Management 3.0: #5 Happiness Door/Wall

As you may have mentioned i tried and wrote about some of the Management 3.0 practices before. In this blog post i am writing about my experience with the concept of having positive things publicly visible. The practice i tried out next was the Happiness Door or the Happiness Wall.

Happiness what?

You may have heard of the method of switching the focus toward positive things. This could’ve been in private live, like the positive thinking, or in professional live, like with the Kudo Cards. The Happiness Door/Wall aim on the same thing: pushing the focus towards more positivity. They try to get the positive things more into the awareness of the people around by showing them public and in written form. Everyone at your company is allowed to write something positive he or she experienced on a piece of paper and pin it at the Happiness Door. That’s it. Not much more magic here. The magic starts when you engaged enough people to write something down and your colleagues see it often enough and value it. They can take a bit of energy out of the made experiences and load their heart again with positivity. Nothing more and nothing less.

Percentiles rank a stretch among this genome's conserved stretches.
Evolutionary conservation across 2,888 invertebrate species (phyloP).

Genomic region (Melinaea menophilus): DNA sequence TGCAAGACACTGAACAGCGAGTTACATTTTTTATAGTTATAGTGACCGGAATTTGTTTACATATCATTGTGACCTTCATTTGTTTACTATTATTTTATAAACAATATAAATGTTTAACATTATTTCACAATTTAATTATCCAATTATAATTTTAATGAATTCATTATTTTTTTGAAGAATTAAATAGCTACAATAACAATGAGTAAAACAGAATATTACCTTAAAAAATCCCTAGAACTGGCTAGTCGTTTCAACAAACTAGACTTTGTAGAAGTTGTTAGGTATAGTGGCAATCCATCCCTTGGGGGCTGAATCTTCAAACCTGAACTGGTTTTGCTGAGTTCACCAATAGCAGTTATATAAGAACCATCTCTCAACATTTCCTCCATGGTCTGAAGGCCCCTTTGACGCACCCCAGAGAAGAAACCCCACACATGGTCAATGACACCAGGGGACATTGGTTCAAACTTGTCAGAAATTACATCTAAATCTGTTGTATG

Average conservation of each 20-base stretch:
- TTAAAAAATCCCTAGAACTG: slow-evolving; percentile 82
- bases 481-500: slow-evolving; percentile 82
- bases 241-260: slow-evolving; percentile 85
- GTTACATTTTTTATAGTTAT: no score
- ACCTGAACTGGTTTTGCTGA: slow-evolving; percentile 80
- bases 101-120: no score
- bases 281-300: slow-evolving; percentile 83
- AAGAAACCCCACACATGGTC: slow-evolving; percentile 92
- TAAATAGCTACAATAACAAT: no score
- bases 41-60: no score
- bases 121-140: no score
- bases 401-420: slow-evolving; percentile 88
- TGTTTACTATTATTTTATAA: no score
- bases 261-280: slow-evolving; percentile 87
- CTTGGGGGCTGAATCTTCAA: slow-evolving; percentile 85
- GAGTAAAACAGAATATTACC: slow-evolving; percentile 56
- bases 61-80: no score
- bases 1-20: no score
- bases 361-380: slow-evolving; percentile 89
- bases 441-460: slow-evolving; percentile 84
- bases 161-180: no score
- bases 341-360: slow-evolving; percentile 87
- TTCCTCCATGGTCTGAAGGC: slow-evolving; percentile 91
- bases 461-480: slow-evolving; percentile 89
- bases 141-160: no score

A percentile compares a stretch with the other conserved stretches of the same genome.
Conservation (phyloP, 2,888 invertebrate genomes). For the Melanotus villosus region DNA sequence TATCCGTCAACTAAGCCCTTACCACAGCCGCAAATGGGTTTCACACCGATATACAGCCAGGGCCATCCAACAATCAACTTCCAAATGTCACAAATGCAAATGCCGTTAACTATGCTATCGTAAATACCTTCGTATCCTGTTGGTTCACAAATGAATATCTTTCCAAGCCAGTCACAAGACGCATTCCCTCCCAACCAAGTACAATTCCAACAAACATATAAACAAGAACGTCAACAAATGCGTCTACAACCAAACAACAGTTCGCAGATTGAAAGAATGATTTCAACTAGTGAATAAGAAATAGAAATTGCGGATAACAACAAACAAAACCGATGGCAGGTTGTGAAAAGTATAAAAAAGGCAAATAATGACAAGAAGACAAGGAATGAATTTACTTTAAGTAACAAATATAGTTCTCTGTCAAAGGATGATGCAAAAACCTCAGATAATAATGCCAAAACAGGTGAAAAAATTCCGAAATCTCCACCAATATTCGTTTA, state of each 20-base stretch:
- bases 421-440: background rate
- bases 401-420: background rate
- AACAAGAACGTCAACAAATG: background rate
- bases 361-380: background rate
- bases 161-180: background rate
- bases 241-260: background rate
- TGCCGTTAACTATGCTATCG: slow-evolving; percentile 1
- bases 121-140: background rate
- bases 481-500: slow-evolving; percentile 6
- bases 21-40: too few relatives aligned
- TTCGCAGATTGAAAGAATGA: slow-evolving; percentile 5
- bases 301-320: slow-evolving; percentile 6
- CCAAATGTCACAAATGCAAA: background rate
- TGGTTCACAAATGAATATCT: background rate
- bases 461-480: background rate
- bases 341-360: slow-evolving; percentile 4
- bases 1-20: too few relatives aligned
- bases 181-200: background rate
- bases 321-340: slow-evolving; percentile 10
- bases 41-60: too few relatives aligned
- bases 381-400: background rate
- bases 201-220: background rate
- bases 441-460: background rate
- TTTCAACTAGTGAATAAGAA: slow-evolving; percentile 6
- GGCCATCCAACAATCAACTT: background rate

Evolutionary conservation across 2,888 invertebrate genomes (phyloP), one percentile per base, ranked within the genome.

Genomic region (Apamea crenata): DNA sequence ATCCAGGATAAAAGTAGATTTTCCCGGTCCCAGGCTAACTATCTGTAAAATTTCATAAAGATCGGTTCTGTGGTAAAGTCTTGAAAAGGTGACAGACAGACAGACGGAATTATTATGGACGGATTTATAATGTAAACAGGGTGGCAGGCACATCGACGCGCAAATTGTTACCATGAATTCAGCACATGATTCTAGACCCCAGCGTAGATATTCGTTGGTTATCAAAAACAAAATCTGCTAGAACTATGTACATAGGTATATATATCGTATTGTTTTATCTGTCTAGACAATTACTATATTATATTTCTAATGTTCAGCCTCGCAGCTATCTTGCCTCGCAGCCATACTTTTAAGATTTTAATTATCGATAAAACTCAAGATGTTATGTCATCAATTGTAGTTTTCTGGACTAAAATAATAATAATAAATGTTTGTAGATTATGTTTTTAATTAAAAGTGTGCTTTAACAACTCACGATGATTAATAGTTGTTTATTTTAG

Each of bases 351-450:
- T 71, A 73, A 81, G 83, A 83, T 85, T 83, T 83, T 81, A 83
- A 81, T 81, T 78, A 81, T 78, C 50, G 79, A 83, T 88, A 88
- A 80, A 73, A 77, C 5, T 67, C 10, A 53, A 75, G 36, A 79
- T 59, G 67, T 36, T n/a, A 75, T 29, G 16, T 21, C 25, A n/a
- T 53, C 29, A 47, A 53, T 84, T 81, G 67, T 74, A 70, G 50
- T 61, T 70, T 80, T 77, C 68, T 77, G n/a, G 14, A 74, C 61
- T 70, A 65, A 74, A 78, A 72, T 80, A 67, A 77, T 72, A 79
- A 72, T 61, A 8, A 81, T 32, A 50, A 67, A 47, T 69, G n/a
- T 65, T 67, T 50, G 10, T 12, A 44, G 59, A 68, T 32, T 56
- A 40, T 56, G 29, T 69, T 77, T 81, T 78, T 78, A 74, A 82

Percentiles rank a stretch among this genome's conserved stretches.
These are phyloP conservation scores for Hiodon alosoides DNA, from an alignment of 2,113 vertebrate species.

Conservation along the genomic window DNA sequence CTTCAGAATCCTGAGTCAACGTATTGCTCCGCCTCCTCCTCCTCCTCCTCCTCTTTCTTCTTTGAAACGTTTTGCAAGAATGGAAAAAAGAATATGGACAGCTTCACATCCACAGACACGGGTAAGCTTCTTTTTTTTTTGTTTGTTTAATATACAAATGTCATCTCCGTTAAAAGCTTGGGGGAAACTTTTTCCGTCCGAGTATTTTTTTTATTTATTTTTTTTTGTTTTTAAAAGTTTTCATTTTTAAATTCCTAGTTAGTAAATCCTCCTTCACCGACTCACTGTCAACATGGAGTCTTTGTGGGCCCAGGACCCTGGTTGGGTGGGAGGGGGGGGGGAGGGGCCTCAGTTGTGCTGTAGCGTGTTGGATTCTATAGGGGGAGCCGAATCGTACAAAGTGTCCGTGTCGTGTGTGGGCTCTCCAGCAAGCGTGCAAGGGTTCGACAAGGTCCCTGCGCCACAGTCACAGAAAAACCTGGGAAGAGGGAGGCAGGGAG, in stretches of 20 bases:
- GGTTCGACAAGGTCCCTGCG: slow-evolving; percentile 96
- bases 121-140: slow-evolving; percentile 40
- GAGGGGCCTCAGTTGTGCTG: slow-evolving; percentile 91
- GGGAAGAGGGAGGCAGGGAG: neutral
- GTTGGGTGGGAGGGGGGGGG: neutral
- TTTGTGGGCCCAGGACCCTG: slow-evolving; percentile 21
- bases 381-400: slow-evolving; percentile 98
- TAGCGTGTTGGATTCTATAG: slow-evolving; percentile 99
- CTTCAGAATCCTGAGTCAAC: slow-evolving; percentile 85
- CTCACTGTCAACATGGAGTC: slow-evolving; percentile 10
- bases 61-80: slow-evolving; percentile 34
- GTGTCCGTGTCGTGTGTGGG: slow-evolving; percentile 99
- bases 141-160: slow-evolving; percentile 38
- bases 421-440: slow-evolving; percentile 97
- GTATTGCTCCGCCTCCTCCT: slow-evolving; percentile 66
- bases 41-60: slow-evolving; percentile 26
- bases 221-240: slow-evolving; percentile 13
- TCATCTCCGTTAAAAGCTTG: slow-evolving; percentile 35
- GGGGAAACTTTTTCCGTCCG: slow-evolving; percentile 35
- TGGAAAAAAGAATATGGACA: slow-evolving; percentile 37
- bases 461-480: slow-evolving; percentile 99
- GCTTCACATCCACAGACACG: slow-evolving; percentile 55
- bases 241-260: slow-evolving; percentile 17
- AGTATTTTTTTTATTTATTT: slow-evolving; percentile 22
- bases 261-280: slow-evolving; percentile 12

My experiences

Let me be honest at first: i didn’t found a good place in my actual company for “the Wall”. We have rooms in multiple houses and the rooms were flats before. So we have more stairs than expected and it feels really like Hogwarts if you show guys all the rooms the first time. So unfortunately i only found a movable whiteboard in one of our meeting rooms as the first point to start. In one of our company retrospectives (do you hang around once in a while with all your colleagues to inspect and adapt all the processes? No, try it, it really matters!) we filled it with positive things. It was a overwhelming moment, when more and more positive things came up in our minds. It felt great, when even the hard feeling guys brought something good. Another thing i tried was hanging out the testimonials of some of our customers in one room of developers. It was a mixed reaction: some liked it and some came up arguing why to do this and that there is no benefit in it.

Conclusion

So for me there is a absolute plus in doing things like the Happiness Door or Wall: the positivity comes into the halls. Sometimes very slowly and somtimes it is hard to push it further. But it is absolutely worth playing around with such things. I learned, that in some situations you shouldn’t force the positive energy, because it can end in resistance. And that’s a thing you want to avoid. Or maybe in the resistance lies the root cause of some other problems? I will see